30

We don't just want secrecy. We want quantifiable secrecy. The point is not only to ensure confidentiality of data, but also to be able to know that we indeed ensured confidentiality of data. When we have a public algorithm and a secret key, secrecy can be quantified. For instance, if we use AES with a 128-bit key, then we know that an attacker will have to ...


29

To attack a cryptographic protocol, you have the following attack methods Known plaintext: Trying to find correlations between the plaintext you have and the corresponding ciphertext. Chosen plaintext: Encrypting specific plaintext and studying the changes to the ciphertext as the plaintext changes. Choosen ciphertext: Decrypting specific ciphertext and ...


28

No. You should always assume that the attacker knows everything. Security by obscurity is considered bad practice by most non-govt developers and architects. The obstacle it provides is minimal, and if something is kept secret, it may be so to hide a flaw. Kerckhoffs's principle is important to look at. Edit: This answer discusses security by obscurity in ...


27

Interesting question. My thoughts on this are that obscuring information is helpful to security in many cases as it can force an attacker to generate more "noise" which can be detected. Where obscurity is a "bad thing" can be where the defender is relying on that obscurity as a critical control, and without that obscurity, the control fails. So in ...


21

Security by obscurity is where you rely upon some fact which you hope is not known to an attacker. A major problem with this is that once the fact is disclosed, the security scheme is rendered useless. However, all SSH is doing is obscuring information. It relies on the hope that an attacker won't think to guess the correct cryptographic key. When the ...


21

The reason that relying on security through obscurity is frowned upon, is that once the algorithm is leaked or broken, you've totally lost all the security gained by obscurity. So if any actor with access to the algorithm ever leaves your organization, or you are hacked, or source code (or an executable) of a encryption/decryption program is somehow ...


21

The problem with secret URLs is that they can be leaked in a variety of ways. Images, Javascript, Stylesheets, and fonts can leak the URL of the webpage you are visiting. For example, if your secret page includes something like <img src="http://example.com" /> then when your browser grabs the image it may include the URL to the secret page in the ...


18

If you are only sending one short message (a sentence or two), then it would be difficult to break. However, once you start sending large messages or frequent messages it would probably be very easy to break using techniques like language letter frequency. For example, with many simple encryption techniques, an "a" will always translate to the same ...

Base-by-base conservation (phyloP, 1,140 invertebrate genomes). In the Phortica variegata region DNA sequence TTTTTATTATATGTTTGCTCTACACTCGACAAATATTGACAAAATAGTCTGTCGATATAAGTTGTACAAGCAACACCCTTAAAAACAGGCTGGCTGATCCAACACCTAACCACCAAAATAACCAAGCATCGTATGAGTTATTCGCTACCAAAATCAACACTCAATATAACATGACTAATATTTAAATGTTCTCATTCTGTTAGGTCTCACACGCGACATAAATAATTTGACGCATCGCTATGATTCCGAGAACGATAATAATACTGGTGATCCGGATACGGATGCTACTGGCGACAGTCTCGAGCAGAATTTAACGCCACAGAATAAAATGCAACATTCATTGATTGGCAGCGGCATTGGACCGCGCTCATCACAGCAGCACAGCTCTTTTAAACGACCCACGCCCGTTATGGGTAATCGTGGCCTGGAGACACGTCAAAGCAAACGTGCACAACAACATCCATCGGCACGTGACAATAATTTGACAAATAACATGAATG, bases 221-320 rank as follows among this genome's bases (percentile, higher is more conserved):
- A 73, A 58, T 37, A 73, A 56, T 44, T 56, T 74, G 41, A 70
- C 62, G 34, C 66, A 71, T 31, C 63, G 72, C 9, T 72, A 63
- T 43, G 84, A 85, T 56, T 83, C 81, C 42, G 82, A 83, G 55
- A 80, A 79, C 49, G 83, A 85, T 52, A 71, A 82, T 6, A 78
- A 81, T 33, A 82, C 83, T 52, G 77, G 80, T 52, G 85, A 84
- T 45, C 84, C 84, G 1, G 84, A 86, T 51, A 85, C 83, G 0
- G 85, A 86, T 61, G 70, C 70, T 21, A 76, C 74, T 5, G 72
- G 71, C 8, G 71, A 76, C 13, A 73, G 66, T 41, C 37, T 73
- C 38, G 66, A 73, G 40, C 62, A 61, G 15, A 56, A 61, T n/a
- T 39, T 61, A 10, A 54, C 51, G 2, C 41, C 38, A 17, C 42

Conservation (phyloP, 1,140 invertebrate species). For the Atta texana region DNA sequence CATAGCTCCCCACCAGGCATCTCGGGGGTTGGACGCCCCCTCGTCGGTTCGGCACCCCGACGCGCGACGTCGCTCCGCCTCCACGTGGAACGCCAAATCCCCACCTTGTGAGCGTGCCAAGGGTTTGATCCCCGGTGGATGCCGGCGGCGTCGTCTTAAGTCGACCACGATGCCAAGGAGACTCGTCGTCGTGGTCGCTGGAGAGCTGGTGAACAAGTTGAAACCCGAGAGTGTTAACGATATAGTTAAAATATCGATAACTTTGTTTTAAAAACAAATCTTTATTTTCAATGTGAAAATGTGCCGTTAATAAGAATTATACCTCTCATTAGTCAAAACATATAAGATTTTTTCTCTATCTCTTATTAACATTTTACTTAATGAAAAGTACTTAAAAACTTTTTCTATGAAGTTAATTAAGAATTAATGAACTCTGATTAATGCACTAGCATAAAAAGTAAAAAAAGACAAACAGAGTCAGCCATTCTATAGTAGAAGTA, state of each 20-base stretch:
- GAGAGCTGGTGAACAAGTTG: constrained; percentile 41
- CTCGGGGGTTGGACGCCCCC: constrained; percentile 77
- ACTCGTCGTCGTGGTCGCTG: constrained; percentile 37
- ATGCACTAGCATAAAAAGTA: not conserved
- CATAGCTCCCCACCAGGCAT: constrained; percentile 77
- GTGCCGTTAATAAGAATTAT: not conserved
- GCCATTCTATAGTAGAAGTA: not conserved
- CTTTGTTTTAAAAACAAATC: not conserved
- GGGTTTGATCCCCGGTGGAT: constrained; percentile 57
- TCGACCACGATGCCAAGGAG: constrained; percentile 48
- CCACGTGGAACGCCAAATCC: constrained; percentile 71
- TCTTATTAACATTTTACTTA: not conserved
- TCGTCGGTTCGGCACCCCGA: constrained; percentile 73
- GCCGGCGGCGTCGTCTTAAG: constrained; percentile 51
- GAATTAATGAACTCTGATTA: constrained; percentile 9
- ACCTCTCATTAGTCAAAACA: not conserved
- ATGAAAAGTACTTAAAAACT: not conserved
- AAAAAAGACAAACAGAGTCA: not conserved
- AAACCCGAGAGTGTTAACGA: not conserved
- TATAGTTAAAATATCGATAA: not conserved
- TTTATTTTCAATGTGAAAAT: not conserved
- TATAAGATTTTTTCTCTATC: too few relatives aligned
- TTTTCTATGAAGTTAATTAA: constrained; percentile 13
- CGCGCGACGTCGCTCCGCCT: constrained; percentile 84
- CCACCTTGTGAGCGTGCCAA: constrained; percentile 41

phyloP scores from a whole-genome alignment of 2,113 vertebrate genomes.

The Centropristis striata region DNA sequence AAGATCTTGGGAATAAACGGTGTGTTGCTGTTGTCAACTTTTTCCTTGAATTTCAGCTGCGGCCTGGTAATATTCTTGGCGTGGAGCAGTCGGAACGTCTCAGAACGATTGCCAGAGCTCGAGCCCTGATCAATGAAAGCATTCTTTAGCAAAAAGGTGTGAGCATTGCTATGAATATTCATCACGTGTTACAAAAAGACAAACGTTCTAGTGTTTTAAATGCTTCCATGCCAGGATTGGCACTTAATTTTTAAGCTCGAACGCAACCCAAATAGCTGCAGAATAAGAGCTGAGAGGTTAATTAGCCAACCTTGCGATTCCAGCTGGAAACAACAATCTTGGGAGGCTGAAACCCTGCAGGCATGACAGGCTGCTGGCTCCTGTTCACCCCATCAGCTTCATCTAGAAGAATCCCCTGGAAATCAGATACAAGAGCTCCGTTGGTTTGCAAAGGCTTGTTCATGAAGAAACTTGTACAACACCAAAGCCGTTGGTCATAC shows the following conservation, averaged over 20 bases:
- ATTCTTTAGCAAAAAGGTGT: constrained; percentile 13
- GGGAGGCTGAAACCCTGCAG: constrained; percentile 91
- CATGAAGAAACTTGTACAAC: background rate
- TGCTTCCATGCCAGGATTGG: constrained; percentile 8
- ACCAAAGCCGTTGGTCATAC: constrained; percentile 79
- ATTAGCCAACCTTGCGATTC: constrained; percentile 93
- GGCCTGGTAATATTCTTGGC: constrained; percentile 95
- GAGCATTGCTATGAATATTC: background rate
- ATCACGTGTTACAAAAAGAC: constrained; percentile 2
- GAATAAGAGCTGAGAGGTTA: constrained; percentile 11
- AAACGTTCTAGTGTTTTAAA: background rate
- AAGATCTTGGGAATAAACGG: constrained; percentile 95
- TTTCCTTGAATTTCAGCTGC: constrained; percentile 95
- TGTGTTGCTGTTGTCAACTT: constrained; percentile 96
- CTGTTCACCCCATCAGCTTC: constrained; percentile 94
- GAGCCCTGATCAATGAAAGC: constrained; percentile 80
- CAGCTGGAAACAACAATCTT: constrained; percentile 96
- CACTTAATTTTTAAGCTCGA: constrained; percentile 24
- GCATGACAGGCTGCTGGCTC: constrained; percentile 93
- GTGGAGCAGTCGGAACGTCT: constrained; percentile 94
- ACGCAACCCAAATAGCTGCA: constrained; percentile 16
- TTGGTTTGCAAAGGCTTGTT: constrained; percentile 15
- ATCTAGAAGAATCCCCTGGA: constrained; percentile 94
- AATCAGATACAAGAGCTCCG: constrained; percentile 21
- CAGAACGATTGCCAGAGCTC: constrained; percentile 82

17

There are a couple of things to consider. First, coming up with a secure encryption algorithm is hard. Not kind of hard, but really mind-bendingly hard in that we can't actually prove that encryption algorithms are actually secure, but only demonstrate that with what we know, we don't know how to break them with effort of less than 2^n for some large ...


16

An interesting data point here is the DES s-box constants. Wikipedia NSA Wikipedia DES NSA recommended changes in the S-box constants to make DES resistant to differential analysis, which was unknown in the academic and commercial cryptography world at the time. In that case, they were able to make that improvement in a way that was opaque to the users of ...


16

Edit 2: Since this has been migrated to Security.SE, I should probably preface this with with: I'm not a professional cryptographer, and there are many, many reasons why you should never roll your own security. Having said that: It's a form of challenge-response authentication (with different challenges being sent each time). The algorithm to find the ...


15

I think nobody has said it aloud here, so I will. If a cryptographer is given only one ciphertext with no means to get more, the ciphertext is short and no knowledge of the plaintext is given, it is near impossible to decrypt the text. The only way this is still possible is if the cipher is around the difficulty level of a substitution cipher. Given the ...


14

Your method is functionally equivalent to requiring authentication with two passwords, the Referer being one of them. A more common variant is to use a secret URL, i.e. to make the "special string" part of the path to the private site. Including the secret string in the URL may include some extra details to think about (e.g. users can bookmark it, meaning ...


14

You're very much getting into the realm of "Here be dragons" when you look into hardware manipulation like this. I don't know of any research or in-the-wild attack that has done any practical experimentation with this, so my answer will be purely academic. First, it's probably best if I explain a bit about how microcode works. If you're already clued up on ...